Disabled people in Wales have been “systematically” let down by the UK and Welsh governments during the “devastating” cost-of-living crisis, a new report has found.
The Barely Surviving report, launched this week by Disability Wales, says many disabled people in Wales have been caused “significant harm” by the cost-of-living crisis, with “insufficient” measures taken by government.
The report warns of evidence suggesting that disabled people were “slipping through the cracks and struggling on their own” because of a lack of “joined up support” between the NHS, local authorities and the Welsh government.
It says this must become a “national priority” for the Welsh Senedd.
Disability Wales said the UK and Welsh governments “must act urgently and meaningfully” in response to the “harrowing lived experiences of disabled people” exposed by the research.
The report warns of an “ongoing crisis” in disabled people’s mental health, which is not being addressed.
Multiple respondents to a survey for the report said they had experienced suicidal ideation, with one reporting that a disabled friend had taken their own life “after feeling like a financial burden on their family”.
One respondent reported worsening asthma and anxiety attacks because they were not able to keep their home heated.
Of the 74 survey respondents, 52 said their physical health had been impacted by the cost-of-living crisis, while 58 respondents said their mental health had been affected.
The report says many disabled people are unable to afford three meals a day or pay for the impairment-related diets they need.
Others are experiencing increasing levels of social isolation because of the lack of access to transport.
About 100 disabled people, as well as disabled people’s organisations, contributed to the research by Disability Wales.
One disabled person who took part in the research said: “What’s worse is not knowing what to expect next, how much more costs will increase.”
Some respondents reported having to sell possessions to pay their bills.
Of those who took part in the survey, 53 of 74 respondents said they had had to cut back on their spending on transport, which left many “increasingly isolated”.
A similar number said they had cut back on their spending on food, with even more having to cut back on clothing and leisure.
Among the report’s recommendations is a call for personal independence payment to be devolved to the Welsh government – as it has been in Scotland, which has designed its own replacement benefit – which would allow a “coproduced approach to the design and assessment process in line with the social model of disability”.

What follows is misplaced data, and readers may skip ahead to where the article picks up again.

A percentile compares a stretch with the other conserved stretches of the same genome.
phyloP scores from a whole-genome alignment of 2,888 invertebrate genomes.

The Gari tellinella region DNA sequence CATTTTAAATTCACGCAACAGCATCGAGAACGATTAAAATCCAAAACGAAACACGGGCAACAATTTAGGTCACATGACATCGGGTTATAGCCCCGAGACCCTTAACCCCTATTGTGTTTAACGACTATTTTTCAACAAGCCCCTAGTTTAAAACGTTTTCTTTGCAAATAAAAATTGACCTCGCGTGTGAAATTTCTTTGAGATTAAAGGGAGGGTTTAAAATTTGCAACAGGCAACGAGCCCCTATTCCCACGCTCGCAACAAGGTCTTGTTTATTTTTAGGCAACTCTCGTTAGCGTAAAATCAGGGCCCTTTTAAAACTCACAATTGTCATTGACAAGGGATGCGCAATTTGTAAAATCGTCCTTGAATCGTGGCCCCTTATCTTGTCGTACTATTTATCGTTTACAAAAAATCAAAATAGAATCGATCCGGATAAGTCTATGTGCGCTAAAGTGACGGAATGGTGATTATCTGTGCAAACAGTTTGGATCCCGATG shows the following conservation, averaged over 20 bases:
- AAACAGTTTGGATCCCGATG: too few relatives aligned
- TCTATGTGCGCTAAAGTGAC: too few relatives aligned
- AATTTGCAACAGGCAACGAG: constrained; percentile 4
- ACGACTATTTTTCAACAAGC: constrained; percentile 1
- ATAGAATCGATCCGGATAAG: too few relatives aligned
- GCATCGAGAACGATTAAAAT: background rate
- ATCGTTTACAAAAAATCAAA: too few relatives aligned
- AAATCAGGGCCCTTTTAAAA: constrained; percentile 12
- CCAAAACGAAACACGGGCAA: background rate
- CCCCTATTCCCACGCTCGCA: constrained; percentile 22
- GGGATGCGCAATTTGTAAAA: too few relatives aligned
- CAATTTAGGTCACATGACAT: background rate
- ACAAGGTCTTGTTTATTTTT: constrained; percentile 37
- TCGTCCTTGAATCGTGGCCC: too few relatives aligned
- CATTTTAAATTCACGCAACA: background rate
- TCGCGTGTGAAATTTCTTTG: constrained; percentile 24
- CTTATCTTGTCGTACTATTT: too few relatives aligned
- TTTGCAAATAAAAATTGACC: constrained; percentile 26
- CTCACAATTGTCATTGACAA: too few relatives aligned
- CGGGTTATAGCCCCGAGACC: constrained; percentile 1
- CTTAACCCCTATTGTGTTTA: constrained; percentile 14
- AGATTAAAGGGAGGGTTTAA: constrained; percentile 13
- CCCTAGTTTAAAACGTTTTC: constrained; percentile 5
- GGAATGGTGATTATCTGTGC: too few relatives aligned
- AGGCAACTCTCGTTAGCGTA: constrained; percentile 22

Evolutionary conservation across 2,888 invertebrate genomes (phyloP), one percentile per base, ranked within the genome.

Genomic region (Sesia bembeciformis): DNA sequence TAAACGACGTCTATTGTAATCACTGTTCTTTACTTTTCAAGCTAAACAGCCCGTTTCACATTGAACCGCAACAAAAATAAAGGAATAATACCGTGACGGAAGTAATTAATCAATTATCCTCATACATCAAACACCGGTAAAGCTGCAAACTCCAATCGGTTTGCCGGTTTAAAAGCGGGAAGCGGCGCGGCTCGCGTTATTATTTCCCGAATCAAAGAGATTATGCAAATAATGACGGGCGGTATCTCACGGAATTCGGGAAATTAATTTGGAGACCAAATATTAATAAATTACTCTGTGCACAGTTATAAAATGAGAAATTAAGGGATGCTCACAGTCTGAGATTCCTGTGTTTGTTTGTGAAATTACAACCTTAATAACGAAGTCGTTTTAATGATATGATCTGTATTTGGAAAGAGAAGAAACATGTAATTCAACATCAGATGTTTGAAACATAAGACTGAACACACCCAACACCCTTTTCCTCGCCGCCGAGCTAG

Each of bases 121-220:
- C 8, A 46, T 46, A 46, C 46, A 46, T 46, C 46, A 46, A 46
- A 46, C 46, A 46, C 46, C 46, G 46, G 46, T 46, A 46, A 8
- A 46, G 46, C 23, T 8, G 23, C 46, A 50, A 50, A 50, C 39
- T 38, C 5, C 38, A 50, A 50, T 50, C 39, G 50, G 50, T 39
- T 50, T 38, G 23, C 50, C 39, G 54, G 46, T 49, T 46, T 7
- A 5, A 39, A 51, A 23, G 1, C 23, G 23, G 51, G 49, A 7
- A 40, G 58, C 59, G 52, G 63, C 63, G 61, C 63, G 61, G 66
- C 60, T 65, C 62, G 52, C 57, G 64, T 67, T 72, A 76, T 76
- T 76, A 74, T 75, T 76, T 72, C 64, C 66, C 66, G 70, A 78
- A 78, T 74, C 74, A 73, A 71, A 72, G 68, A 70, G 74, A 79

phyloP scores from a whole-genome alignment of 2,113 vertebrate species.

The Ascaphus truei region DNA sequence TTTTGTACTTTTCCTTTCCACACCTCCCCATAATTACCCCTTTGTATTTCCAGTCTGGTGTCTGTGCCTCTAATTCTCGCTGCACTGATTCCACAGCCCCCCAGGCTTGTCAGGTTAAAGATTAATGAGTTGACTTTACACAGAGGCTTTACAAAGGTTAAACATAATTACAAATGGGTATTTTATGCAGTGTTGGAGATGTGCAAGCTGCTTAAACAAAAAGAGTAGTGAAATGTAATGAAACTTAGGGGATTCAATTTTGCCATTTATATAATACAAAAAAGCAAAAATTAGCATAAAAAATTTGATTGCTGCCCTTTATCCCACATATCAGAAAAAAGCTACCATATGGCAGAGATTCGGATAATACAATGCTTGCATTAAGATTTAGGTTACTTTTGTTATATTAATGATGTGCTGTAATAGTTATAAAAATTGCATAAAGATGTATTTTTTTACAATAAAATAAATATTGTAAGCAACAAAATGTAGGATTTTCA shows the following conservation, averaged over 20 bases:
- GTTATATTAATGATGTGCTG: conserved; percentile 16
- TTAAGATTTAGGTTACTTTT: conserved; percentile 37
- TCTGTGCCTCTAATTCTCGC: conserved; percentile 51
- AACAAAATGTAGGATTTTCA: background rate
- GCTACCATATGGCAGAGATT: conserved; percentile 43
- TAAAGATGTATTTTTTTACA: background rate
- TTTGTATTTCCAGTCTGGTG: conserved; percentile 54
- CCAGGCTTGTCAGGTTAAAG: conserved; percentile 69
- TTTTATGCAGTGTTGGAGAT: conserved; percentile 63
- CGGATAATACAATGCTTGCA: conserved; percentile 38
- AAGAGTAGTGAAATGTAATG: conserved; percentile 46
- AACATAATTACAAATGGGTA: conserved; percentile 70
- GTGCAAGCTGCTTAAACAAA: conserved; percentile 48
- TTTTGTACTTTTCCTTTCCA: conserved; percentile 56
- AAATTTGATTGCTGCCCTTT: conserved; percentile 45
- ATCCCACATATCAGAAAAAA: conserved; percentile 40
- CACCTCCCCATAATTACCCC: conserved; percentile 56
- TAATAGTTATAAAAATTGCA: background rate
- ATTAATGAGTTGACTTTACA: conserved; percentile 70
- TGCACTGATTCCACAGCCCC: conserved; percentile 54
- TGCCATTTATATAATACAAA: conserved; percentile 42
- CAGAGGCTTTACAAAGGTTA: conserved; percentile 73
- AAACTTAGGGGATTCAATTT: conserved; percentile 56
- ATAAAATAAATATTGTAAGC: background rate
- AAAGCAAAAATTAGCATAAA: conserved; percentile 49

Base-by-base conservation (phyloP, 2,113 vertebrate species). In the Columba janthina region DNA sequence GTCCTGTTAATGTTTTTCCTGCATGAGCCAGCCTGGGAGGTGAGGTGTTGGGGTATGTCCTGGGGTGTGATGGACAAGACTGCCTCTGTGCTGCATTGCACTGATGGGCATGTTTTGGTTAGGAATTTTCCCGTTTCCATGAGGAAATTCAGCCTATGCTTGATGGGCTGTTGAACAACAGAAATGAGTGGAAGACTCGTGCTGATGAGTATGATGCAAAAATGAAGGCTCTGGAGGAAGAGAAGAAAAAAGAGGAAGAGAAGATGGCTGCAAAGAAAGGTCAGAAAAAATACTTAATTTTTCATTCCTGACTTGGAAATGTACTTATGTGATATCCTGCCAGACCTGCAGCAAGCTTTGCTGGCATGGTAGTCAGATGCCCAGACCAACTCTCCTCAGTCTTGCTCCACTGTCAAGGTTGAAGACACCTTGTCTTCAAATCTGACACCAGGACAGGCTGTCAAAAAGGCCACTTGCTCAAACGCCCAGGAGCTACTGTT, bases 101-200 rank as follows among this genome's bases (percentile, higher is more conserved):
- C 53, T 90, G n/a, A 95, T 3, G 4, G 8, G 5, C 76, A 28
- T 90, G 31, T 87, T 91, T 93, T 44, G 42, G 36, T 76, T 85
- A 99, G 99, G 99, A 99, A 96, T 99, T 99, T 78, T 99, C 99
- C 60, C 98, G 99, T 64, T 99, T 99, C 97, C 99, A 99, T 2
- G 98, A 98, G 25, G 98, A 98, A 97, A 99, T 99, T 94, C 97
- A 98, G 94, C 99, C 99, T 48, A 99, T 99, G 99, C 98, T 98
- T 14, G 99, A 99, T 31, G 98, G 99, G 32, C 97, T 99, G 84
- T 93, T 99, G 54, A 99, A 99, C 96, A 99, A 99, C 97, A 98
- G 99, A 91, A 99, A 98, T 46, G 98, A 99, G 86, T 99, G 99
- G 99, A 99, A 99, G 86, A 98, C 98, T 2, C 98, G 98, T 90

It also calls for regulators such as Ofgem and Ofcom to “make sure that disabled people don’t overpay for everyday essential services”, and for an urgent review of the Welsh government’s policy on social care charges.
And it calls for resources and capacity-building measures to ensure the creation and sustainability of at least one disabled people’s organisation in every local authority area in Wales.
Rhian Davies, chief executive of Disability Wales, told an online event held to launch the report: “Although there has been a lot of universal support with payments for energy bills and that sort of thing, there’s been very little targeted at disabled people, despite the fact that disabled people face higher costs in terms of… disability-related expenditure.
“Also, disabled people are more likely to live in poverty. That combination of factors we feel is being completely overlooked by the UK and… Welsh governments.
“The report is an important way for us to highlight that and use as a springboard to work with governments and other stakeholders to get these issues addressed.”
She said the Welsh government must use its Disability Rights Taskforce* and Disability Rights Action Plan – due for publication next year – to “make a radical change”.
She said: “I think we are all a bit tired of having promises made and then things not following through.”
*The taskforce was set up to address the inequalities exposed by the Locked Out report into the impact of the pandemic on disabled people in Wales
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